Gadsden State awarded a grant for over $435K from National Science Foundation
Gadsden State Community College has secured a $435,169 grant from the National Science Foundation.
The project is titled “Automating Alabama’s Future: Producing Advanced Automation Technicians.” The award starts June 1 and will be used to develop program curriculum and purchase equipment for an automated industrial line, including programmable logic controllers, a robot and conveyor system.
“The equipment and the program curriculum will train skilled technicians in advanced manufacturing to help close the skills gap and fulfill the needs of Alabama’s advanced manufacturing workforce,” said Dr. Martha Lavender, president of Gadsden State.
A new advanced short-term certificate in Mechatronics and Robotics will be offered as a part of Gadsden State’s Industrial Automation Program.
“Alabama’s workforce is in need of those with advanced skills, and it is our mission at Gadsden State to provide educational opportunities that will fulfill that need,” said Pam Johnson, dean of Institutional Effectiveness, Grants and Special Projects.
The program will enable students to receive synthesized training in the latest technology required to operate, troubleshoot and maintain intelligent machines and computerized smart equipment used in the industry. It will integrate systems, including mechanical, electrical, computer and control systems.
“This is important to our industry partners, especially those with automated lines,” she said. “Thanks to the NSF grant, we will be able to train advanced technicians in Mechatronics and build the workforce.”
Initial letters of support for the grant were provided by Fehrer, Rainsville Technology Inc., Kronospan, KTH Leesburg LLC and Tyler Union Quality Water Works. After a request for additional information, Honda Manufacturing of Alabama also sent a letter.
Johnson said Gadsden State will strive to establish articulation agreements with four-year universities that have Engineering or Applied Engineering Programs.
“The essence is that Alabama’s future workforce will be stronger through advanced training in Mechatronics and Robotics,” she said.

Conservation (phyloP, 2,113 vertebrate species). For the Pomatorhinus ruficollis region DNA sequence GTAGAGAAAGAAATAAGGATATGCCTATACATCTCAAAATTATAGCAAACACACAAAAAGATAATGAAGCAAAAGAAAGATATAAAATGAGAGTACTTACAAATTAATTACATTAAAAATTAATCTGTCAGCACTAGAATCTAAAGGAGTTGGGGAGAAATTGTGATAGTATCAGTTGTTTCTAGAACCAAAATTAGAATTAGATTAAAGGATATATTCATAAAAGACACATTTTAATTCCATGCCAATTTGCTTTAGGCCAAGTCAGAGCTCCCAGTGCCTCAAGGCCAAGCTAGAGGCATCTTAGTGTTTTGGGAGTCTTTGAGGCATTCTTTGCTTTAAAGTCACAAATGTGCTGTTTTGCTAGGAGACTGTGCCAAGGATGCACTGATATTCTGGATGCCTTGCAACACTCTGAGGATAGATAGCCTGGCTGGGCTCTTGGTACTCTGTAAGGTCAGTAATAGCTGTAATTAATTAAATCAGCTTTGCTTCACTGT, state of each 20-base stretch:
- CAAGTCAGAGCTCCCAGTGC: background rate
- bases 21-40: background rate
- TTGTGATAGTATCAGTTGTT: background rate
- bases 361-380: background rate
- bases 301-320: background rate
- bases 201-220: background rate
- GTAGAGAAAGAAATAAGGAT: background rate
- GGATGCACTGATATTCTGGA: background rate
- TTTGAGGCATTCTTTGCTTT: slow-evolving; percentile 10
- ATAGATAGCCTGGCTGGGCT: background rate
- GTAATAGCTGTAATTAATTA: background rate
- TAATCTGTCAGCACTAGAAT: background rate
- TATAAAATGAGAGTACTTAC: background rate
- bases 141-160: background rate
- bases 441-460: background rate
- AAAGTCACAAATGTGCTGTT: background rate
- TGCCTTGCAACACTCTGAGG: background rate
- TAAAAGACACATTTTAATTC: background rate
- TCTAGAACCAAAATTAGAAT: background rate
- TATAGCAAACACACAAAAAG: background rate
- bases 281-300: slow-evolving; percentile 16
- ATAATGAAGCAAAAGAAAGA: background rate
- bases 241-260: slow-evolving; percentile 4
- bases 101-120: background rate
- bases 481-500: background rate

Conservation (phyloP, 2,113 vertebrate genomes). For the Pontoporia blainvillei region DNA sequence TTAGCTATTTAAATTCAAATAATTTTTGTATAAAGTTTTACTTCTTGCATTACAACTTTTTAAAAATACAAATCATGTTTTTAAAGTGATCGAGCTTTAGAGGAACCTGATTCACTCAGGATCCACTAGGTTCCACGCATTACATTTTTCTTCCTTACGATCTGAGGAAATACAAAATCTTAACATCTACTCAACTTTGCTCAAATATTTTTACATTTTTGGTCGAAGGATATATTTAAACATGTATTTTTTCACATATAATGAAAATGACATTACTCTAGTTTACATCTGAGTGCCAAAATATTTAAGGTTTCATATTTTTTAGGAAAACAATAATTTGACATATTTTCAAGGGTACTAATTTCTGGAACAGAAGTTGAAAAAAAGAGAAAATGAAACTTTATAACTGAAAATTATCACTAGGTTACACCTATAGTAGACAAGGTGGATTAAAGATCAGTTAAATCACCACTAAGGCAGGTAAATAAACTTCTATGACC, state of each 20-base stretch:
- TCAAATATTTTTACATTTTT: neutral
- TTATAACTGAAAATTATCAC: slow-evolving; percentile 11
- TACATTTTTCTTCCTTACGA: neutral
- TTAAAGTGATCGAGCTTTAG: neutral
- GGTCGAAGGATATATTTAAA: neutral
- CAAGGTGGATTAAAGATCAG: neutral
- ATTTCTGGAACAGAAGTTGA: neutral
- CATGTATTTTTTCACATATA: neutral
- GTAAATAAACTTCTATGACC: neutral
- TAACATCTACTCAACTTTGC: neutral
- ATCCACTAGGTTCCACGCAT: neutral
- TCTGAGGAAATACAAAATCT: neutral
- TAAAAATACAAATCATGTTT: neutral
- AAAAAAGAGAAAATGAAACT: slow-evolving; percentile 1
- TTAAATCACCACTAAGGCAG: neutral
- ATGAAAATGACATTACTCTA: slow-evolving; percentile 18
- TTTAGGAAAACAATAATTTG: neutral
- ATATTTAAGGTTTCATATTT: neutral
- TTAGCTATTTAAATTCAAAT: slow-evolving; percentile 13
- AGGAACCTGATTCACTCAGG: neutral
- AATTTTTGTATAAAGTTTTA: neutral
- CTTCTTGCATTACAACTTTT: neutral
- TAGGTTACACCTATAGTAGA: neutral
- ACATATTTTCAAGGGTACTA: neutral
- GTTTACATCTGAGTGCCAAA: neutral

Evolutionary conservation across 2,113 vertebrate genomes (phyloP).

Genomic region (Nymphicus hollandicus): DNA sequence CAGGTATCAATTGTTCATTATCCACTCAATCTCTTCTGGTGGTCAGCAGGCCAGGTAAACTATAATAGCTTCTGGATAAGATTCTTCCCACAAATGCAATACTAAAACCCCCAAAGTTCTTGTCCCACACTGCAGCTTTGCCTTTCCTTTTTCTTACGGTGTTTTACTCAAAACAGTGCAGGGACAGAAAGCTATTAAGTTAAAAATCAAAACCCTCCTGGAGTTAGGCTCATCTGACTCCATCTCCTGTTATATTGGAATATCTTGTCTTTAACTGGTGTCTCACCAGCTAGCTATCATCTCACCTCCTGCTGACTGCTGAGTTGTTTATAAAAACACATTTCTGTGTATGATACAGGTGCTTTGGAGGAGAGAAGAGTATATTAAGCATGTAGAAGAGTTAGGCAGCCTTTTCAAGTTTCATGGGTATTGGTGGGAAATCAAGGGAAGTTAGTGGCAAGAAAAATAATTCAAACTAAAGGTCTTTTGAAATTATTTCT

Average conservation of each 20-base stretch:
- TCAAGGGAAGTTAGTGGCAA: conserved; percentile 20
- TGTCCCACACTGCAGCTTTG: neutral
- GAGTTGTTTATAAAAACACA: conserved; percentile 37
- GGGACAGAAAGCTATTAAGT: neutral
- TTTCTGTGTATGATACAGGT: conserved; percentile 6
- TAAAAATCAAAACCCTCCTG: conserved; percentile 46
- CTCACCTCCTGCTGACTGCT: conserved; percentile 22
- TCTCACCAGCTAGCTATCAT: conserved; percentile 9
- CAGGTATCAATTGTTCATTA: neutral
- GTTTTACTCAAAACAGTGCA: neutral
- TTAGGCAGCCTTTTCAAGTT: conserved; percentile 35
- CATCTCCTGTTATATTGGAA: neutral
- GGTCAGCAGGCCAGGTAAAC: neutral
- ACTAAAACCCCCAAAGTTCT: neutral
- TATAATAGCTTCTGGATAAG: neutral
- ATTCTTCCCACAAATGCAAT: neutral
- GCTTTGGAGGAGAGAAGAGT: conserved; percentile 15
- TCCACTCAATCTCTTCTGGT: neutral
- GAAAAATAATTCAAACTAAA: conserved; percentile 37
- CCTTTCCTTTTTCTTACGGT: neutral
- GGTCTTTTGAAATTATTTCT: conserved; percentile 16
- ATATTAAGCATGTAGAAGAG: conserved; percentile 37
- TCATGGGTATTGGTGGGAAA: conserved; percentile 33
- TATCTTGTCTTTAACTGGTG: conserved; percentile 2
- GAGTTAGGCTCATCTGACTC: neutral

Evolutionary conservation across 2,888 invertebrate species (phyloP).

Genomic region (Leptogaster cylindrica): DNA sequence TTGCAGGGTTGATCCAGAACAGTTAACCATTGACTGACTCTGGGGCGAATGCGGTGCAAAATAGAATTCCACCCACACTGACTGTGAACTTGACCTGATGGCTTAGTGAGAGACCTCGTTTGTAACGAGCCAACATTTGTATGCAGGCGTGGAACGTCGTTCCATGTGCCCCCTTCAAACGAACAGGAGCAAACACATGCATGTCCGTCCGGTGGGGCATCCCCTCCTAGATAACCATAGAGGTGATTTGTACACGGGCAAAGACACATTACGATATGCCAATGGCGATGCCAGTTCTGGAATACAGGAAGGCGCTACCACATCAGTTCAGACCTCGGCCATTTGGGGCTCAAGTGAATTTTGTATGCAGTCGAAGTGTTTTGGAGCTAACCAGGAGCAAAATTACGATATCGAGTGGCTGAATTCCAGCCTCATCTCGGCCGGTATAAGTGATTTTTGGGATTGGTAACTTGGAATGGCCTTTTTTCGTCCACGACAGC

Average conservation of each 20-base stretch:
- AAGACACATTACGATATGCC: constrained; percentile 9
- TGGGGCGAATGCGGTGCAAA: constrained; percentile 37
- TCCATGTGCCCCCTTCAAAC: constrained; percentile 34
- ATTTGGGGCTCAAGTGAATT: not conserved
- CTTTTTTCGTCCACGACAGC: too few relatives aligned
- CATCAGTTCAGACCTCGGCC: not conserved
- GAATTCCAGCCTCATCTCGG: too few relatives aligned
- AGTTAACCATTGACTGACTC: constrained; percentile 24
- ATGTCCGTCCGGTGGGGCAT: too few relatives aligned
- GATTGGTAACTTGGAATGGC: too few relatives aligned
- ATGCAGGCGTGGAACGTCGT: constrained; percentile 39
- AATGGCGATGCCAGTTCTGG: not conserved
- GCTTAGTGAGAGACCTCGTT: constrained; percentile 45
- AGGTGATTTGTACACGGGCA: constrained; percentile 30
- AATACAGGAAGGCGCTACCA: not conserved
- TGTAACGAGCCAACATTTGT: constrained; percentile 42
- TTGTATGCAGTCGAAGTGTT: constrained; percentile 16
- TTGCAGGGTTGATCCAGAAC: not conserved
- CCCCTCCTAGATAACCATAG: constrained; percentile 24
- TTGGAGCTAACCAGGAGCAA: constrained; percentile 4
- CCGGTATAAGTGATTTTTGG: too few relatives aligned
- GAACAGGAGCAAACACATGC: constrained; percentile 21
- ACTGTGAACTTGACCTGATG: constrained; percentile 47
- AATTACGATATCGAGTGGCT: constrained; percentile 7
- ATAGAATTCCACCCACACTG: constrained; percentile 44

The grant will also provide outreach opportunities for the College. During the next two summers, Gadsden State will host Girls Rock Robotics workshops as well as student empowerment camps and high school counselor camps. During the spring of 2020 and 2021, the College will promote the Mechatronics and Robotics certificate during a community outreach program titled An Evening in Engineering. Promotions will also take place at Worlds of Work as well as through Youth Leadership Calhoun County.
Under the direction of industrial automation instructors Audrey Webb and Jack Mayfield, Johnson said she expects the Mechatronics and Robotics Program to be used as a model for the Alabama Community College System and beyond.
“We want to propel the two-year college system to a new level in training manufacturing technicians by applying the advanced curriculum to a new level of teaching integrated skills on intelligent line-based manufacturing systems,” she said. “We are enabling new students as well as displaced and underemployed workers caught in the skills gap, and we are enhancing the recruitment of women into advanced technician fields. This grant is of great benefit to not only Gadsden State and its students but also to the entire state of Alabama.”